Sunday, September 30, 2007

Mental Illness & Creativity

It has long been noticed that creativity, intelligence, and mental illness often go together. Think of Isaac Newton, who appears to have struggled with with bipolar disorder--and whose creative days largely ended after a nervous breakdown. Or the mathematician John Nash. Or Vincent Van Gogh.

A study published several years ago suggests that this is not coincidence, described in the October 1, 2003 Science Daily:
The study in the September issue of the Journal of Personality and Social Psychology says the brains of creative people appear to be more open to incoming stimuli from the surrounding environment. Other people's brains might shut out this same information through a process called "latent inhibition" - defined as an animal's unconscious capacity to ignore stimuli that experience has shown are irrelevant to its needs. Through psychological testing, the researchers showed that creative individuals are much more likely to have low levels of latent inhibition.

"This means that creative individuals remain in contact with the extra information constantly streaming in from the environment," says co-author and U of T psychology professor Jordan Peterson. "The normal person classifies an object, and then forgets about it, even though that object is much more complex and interesting than he or she thinks. The creative person, by contrast, is always open to new possibilities."

Previously, scientists have associated failure to screen out stimuli with psychosis. However, Peterson and his co-researchers - lead author and psychology lecturer Shelley Carson of Harvard University's Faculty of Arts and Sciences and Harvard PhD candidate Daniel Higgins - hypothesized that it might also contribute to original thinking, especially when combined with high IQ. They administered tests of latent inhibition to Harvard undergraduates. Those classified as eminent creative achievers - participants under age 21 who reported unusually high scores in a single area of creative achievement - were seven times more likely to have low latent inhibition scores.

The authors hypothesize that latent inhibition may be positive when combined with high intelligence and good working memory - the capacity to think about many things at once - but negative otherwise. Peterson states: "If you are open to new information, new ideas, you better be able to intelligently and carefully edit and choose. If you have 50 ideas, only two or three are likely to be good. You have to be able to discriminate or you'll get swamped."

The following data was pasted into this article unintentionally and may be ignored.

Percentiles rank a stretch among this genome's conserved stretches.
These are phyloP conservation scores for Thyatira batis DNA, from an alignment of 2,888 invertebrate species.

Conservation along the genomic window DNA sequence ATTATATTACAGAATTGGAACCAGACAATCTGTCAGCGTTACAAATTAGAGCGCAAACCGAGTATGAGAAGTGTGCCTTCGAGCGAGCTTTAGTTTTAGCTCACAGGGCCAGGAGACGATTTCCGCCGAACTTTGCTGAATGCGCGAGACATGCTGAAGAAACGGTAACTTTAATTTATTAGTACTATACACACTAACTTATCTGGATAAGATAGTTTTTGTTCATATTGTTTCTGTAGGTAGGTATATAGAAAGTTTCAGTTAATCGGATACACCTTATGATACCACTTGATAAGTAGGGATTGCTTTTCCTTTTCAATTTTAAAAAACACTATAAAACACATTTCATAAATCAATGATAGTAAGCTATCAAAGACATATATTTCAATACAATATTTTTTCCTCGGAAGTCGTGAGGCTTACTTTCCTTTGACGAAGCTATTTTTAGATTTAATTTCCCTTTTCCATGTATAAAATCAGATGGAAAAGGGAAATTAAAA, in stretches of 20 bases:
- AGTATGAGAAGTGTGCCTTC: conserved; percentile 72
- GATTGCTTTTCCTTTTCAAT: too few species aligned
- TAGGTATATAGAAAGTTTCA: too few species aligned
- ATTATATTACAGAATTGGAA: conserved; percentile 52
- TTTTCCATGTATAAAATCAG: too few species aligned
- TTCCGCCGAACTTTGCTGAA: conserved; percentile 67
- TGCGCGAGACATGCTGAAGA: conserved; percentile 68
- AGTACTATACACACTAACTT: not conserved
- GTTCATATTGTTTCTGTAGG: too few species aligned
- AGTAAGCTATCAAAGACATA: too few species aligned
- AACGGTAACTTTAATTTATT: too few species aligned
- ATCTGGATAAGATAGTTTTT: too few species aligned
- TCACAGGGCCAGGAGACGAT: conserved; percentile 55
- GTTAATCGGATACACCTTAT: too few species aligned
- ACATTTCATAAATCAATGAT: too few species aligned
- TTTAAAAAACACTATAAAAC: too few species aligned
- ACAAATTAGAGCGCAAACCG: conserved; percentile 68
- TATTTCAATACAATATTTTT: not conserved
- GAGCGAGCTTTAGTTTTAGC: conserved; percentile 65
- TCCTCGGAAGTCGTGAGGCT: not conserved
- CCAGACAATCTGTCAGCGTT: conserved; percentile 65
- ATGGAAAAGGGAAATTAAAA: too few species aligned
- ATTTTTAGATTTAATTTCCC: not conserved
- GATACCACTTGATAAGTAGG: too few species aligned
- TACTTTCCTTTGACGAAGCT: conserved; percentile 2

"Scientists have wondered for a long time why madness and creativity seem linked," says Carson. "It appears likely that low levels of latent inhibition and exceptional flexibility in thought might predispose to mental illness under some conditions and to creative accomplishment under others."

For example, during the early stages of diseases such as schizophrenia, which are often accompanied by feelings of deep insight, mystical knowledge and religious experience, chemical changes take place in which latent inhibition disappears.
This is not surprising to me at all. Schizophrenia involves false information reaching the brain--apparently because the nervous system misrepresents various stimuli. It would not be surprising if creativity and intelligence benefit from having lots of data--but what causes schizophrenia might be that whatever biochemistry causes "lots of data" is not radically removed from "lots of data, much of it false."

What I am not too happy with is how the article ends:
"We are very excited by the results of these studies," says Peterson. "It appears that we have not only identified one of the biological bases of creativity but have moved towards cracking an age-old mystery: the relationship between genius, madness and the doors of perception."
The Doors of Perception was a book by Aldous Huxley published in 1954 that argued that we are all victims of limited senses, and that psychedlic drugs opened us up to the universal consciousness that was out there, by opening the doors of perception. Unfortunately, psychdelic drugs would appear to be more like a kaleidoscope--something that gives pretty colors, but distorts reality, instead of showing us a more true reality.

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